• Time Oracle in Exonum

While forming the requirements for this oracle, apart from the general characteristics described earlier, we also considered the following criteria:

1) Since Exonum is an engine for private blockchains, the business logic of time definition was naturally delegated to the network validator nodes. Furthermore, the process of time definition should be resistant to Byzantine behavior of network nodes, that is, the time should remain precise even if up to a third of validators are hacked.

2) Time should be strictly determined: the final value should be written to the blockchain and should be identical for all nodes within the network. Otherwise, if the calculations of nodes differ, they will not be able to define the hash of a new block and further operation of the consensus algorithm will become impossible.

3) Time should be relatively precise. In reality, a deviation of a few seconds is considered acceptable.

4) Time should grow monotonously, for practical reasons. This will simplify its usage in the related business logic.

Within the algorithm, nodes provide the time value in the UTC format to account for the possibility that nodes can be located in different time zones. To define the precise time, nodes use external resources such as tlsdate, roughtime and others.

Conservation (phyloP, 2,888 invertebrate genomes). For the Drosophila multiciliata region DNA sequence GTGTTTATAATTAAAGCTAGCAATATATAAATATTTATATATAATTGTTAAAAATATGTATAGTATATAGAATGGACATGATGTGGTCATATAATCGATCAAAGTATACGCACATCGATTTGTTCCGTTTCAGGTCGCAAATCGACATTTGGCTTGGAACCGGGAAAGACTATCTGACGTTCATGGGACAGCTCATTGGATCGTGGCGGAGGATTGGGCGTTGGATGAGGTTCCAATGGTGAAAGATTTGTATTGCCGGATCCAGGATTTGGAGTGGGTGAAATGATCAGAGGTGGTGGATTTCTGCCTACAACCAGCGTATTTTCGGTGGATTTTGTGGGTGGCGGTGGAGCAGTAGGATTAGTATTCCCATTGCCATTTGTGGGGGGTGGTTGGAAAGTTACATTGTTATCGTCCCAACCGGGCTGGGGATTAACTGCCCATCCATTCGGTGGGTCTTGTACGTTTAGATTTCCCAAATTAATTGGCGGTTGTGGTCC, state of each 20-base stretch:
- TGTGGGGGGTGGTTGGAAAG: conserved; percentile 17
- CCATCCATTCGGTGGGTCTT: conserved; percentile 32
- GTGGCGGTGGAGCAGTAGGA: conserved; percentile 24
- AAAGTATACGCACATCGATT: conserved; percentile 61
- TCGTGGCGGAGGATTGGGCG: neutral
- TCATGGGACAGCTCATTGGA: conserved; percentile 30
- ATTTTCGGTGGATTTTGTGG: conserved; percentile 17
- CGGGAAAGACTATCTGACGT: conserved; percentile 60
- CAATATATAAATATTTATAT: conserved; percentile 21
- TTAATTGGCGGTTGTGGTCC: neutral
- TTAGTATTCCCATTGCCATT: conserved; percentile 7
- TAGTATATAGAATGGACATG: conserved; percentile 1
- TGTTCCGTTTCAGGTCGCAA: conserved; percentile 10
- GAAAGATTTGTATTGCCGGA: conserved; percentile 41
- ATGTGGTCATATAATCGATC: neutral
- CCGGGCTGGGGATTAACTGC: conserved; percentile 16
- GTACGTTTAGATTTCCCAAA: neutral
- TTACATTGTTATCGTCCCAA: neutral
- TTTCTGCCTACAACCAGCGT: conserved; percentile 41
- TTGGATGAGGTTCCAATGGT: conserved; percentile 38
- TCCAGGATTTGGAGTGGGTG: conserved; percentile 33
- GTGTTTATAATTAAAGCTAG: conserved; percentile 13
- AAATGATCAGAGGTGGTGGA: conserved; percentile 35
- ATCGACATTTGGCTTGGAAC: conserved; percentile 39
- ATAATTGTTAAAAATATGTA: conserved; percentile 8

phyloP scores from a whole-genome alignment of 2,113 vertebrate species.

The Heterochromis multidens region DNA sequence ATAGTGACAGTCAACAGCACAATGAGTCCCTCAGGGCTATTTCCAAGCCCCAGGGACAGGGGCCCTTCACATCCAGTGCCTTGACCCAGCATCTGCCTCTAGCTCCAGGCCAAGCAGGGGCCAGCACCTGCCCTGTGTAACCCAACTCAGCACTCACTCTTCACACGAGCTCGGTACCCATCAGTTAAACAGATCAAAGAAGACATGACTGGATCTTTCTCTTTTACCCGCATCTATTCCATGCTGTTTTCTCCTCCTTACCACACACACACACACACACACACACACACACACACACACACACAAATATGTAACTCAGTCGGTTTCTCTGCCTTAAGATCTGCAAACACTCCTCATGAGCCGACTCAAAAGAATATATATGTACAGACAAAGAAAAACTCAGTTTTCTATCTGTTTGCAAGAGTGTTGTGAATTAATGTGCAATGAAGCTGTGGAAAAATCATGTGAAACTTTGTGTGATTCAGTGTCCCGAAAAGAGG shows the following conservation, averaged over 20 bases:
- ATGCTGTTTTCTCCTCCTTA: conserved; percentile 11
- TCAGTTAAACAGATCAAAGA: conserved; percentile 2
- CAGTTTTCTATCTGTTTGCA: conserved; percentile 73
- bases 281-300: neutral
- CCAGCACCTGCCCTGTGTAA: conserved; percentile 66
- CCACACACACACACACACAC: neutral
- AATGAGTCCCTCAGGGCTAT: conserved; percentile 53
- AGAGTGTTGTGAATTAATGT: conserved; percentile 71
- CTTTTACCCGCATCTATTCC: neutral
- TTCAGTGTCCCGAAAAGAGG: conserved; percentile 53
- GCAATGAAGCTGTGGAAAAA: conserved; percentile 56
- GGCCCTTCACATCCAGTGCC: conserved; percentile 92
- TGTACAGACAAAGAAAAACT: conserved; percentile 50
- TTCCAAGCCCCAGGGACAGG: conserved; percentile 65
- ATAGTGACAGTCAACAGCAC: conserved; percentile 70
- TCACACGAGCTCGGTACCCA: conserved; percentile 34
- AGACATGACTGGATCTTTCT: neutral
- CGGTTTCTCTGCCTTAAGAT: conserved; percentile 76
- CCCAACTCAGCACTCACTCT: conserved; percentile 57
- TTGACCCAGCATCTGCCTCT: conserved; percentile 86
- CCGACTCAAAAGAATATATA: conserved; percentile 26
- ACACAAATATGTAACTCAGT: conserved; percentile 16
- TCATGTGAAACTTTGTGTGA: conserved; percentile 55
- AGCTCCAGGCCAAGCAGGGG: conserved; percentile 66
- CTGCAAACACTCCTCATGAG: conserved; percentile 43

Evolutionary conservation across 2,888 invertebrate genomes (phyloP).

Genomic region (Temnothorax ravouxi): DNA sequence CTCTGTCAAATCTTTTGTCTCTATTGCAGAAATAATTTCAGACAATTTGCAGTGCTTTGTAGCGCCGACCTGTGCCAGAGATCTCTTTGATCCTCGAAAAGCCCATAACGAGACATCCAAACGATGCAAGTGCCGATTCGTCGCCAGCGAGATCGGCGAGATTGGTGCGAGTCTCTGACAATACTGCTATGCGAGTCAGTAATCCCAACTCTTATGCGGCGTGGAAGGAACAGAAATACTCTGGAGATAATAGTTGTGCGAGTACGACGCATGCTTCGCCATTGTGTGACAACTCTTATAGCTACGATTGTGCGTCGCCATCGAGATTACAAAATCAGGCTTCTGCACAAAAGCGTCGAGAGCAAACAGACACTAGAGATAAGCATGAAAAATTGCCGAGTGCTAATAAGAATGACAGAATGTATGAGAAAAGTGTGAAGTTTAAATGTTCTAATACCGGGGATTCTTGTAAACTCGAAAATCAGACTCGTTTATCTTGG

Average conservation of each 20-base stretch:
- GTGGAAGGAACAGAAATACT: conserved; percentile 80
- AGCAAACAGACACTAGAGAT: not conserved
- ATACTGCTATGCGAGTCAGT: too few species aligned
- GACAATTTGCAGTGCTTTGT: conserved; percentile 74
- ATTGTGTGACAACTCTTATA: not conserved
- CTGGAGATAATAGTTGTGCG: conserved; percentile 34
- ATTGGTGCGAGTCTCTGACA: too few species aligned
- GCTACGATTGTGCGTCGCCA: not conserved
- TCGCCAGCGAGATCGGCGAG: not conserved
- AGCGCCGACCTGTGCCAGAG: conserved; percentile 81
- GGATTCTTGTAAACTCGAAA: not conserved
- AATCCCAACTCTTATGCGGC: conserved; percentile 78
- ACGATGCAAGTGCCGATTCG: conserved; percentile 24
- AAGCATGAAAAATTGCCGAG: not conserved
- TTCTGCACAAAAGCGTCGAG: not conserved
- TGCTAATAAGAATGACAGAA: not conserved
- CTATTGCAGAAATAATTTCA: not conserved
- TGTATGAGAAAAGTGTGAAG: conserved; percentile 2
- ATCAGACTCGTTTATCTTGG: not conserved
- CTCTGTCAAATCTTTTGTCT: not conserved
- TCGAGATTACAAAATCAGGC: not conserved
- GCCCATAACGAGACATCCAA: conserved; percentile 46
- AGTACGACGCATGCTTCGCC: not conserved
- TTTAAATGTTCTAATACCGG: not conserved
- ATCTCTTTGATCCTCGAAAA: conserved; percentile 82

By default, each node sends a transaction with its current time value after committing a new block. The time service collects new values from all validators and adds them to the corresponding index (a “table” in Exonum terminology), which is updated after every time transaction received from any of the nodes. To calculate the final time value, nodes select one third of all responses, which is considered to be the most up-to-date. A special algorithm has been implemented to select and calculate the network time.

Supposing the number of validator nodes within the network is “N”, then the maximum number of Byzantine nodes for the system to remain operational is “f = N / 3”.

After each completed time transaction, the system takes the latest values received from the current validators and sorts them from the newest to the oldest ones. The number of collected values should be “2f + 1” for the algorithm to operate.